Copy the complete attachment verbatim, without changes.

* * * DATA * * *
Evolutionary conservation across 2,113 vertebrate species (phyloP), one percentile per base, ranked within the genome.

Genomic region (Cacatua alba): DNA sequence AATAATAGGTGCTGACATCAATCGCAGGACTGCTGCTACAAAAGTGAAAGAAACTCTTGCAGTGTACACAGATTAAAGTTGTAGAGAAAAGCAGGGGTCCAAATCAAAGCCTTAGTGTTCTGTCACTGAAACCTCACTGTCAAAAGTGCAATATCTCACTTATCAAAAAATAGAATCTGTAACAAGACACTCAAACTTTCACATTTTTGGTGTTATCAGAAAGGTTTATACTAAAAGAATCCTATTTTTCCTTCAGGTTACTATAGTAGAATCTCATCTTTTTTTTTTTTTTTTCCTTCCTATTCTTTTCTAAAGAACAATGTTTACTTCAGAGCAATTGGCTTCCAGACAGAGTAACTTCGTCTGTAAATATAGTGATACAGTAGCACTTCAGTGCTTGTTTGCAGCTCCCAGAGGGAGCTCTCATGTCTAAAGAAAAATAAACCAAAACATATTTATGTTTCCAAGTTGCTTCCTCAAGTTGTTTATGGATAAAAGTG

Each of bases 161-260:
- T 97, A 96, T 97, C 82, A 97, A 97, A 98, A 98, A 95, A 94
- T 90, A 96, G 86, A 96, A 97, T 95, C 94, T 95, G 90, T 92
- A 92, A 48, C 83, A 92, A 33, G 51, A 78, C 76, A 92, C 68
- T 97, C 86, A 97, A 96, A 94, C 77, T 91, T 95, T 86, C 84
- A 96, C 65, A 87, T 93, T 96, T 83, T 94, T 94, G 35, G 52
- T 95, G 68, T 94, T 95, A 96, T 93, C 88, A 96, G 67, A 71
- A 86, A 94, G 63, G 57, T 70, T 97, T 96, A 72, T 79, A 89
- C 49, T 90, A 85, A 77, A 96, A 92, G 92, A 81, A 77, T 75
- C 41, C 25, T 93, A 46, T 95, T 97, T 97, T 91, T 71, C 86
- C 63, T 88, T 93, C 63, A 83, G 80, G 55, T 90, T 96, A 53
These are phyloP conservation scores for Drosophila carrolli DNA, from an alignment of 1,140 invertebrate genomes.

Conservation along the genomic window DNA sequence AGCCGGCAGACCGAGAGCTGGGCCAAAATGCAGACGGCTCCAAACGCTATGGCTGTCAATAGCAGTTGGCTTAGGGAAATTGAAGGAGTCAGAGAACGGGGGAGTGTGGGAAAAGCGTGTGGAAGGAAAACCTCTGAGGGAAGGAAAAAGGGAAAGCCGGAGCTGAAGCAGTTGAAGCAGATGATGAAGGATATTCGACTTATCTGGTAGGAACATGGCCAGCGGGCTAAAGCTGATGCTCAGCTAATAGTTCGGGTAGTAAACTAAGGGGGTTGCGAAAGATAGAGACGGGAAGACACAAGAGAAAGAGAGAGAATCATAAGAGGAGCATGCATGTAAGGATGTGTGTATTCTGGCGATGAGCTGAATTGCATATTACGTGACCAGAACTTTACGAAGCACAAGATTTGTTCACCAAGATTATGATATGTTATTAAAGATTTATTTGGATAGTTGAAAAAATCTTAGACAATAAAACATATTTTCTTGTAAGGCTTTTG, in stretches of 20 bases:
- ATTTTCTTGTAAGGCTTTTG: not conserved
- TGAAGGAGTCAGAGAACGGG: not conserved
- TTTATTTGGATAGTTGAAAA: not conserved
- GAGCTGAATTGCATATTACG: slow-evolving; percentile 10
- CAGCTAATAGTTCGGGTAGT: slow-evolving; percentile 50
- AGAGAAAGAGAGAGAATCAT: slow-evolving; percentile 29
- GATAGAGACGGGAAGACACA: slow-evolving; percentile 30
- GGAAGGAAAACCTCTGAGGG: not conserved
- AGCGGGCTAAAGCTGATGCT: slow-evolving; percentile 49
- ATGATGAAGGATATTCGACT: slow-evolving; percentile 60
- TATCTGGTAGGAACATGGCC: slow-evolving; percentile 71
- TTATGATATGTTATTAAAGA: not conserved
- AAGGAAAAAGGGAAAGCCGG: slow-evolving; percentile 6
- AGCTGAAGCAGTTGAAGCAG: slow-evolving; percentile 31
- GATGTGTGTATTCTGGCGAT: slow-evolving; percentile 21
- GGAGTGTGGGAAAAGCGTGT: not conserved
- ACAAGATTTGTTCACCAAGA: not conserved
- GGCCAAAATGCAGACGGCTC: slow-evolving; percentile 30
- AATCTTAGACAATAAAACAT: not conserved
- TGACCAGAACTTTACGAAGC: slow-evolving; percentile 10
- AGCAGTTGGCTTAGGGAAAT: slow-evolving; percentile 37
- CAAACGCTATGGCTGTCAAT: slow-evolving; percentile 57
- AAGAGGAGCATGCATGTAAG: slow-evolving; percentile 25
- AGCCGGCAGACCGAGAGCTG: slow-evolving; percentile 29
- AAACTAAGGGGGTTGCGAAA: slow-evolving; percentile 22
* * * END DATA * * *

Evolutionary conservation across 2,113 vertebrate species (phyloP), one percentile per base, ranked within the genome.

Genomic region (Cacatua alba): DNA sequence AATAATAGGTGCTGACATCAATCGCAGGACTGCTGCTACAAAAGTGAAAGAAACTCTTGCAGTGTACACAGATTAAAGTTGTAGAGAAAAGCAGGGGTCCAAATCAAAGCCTTAGTGTTCTGTCACTGAAACCTCACTGTCAAAAGTGCAATATCTCACTTATCAAAAAATAGAATCTGTAACAAGACACTCAAACTTTCACATTTTTGGTGTTATCAGAAAGGTTTATACTAAAAGAATCCTATTTTTCCTTCAGGTTACTATAGTAGAATCTCATCTTTTTTTTTTTTTTTTCCTTCCTATTCTTTTCTAAAGAACAATGTTTACTTCAGAGCAATTGGCTTCCAGACAGAGTAACTTCGTCTGTAAATATAGTGATACAGTAGCACTTCAGTGCTTGTTTGCAGCTCCCAGAGGGAGCTCTCATGTCTAAAGAAAAATAAACCAAAACATATTTATGTTTCCAAGTTGCTTCCTCAAGTTGTTTATGGATAAAAGTG

Each of bases 161-260:
- T 97, A 96, T 97, C 82, A 97, A 97, A 98, A 98, A 95, A 94
- T 90, A 96, G 86, A 96, A 97, T 95, C 94, T 95, G 90, T 92
- A 92, A 48, C 83, A 92, A 33, G 51, A 78, C 76, A 92, C 68
- T 97, C 86, A 97, A 96, A 94, C 77, T 91, T 95, T 86, C 84
- A 96, C 65, A 87, T 93, T 96, T 83, T 94, T 94, G 35, G 52
- T 95, G 68, T 94, T 95, A 96, T 93, C 88, A 96, G 67, A 71
- A 86, A 94, G 63, G 57, T 70, T 97, T 96, A 72, T 79, A 89
- C 49, T 90, A 85, A 77, A 96, A 92, G 92, A 81, A 77, T 75
- C 41, C 25, T 93, A 46, T 95, T 97, T 97, T 91, T 71, C 86
- C 63, T 88, T 93, C 63, A 83, G 80, G 55, T 90, T 96, A 53
These are phyloP conservation scores for Drosophila carrolli DNA, from an alignment of 1,140 invertebrate genomes.

Conservation along the genomic window DNA sequence AGCCGGCAGACCGAGAGCTGGGCCAAAATGCAGACGGCTCCAAACGCTATGGCTGTCAATAGCAGTTGGCTTAGGGAAATTGAAGGAGTCAGAGAACGGGGGAGTGTGGGAAAAGCGTGTGGAAGGAAAACCTCTGAGGGAAGGAAAAAGGGAAAGCCGGAGCTGAAGCAGTTGAAGCAGATGATGAAGGATATTCGACTTATCTGGTAGGAACATGGCCAGCGGGCTAAAGCTGATGCTCAGCTAATAGTTCGGGTAGTAAACTAAGGGGGTTGCGAAAGATAGAGACGGGAAGACACAAGAGAAAGAGAGAGAATCATAAGAGGAGCATGCATGTAAGGATGTGTGTATTCTGGCGATGAGCTGAATTGCATATTACGTGACCAGAACTTTACGAAGCACAAGATTTGTTCACCAAGATTATGATATGTTATTAAAGATTTATTTGGATAGTTGAAAAAATCTTAGACAATAAAACATATTTTCTTGTAAGGCTTTTG, in stretches of 20 bases:
- ATTTTCTTGTAAGGCTTTTG: not conserved
- TGAAGGAGTCAGAGAACGGG: not conserved
- TTTATTTGGATAGTTGAAAA: not conserved
- GAGCTGAATTGCATATTACG: slow-evolving; percentile 10
- CAGCTAATAGTTCGGGTAGT: slow-evolving; percentile 50
- AGAGAAAGAGAGAGAATCAT: slow-evolving; percentile 29
- GATAGAGACGGGAAGACACA: slow-evolving; percentile 30
- GGAAGGAAAACCTCTGAGGG: not conserved
- AGCGGGCTAAAGCTGATGCT: slow-evolving; percentile 49
- ATGATGAAGGATATTCGACT: slow-evolving; percentile 60
- TATCTGGTAGGAACATGGCC: slow-evolving; percentile 71
- TTATGATATGTTATTAAAGA: not conserved
- AAGGAAAAAGGGAAAGCCGG: slow-evolving; percentile 6
- AGCTGAAGCAGTTGAAGCAG: slow-evolving; percentile 31
- GATGTGTGTATTCTGGCGAT: slow-evolving; percentile 21
- GGAGTGTGGGAAAAGCGTGT: not conserved
- ACAAGATTTGTTCACCAAGA: not conserved
- GGCCAAAATGCAGACGGCTC: slow-evolving; percentile 30
- AATCTTAGACAATAAAACAT: not conserved
- TGACCAGAACTTTACGAAGC: slow-evolving; percentile 10
- AGCAGTTGGCTTAGGGAAAT: slow-evolving; percentile 37
- CAAACGCTATGGCTGTCAAT: slow-evolving; percentile 57
- AAGAGGAGCATGCATGTAAG: slow-evolving; percentile 25
- AGCCGGCAGACCGAGAGCTG: slow-evolving; percentile 29
- AAACTAAGGGGGTTGCGAAA: slow-evolving; percentile 22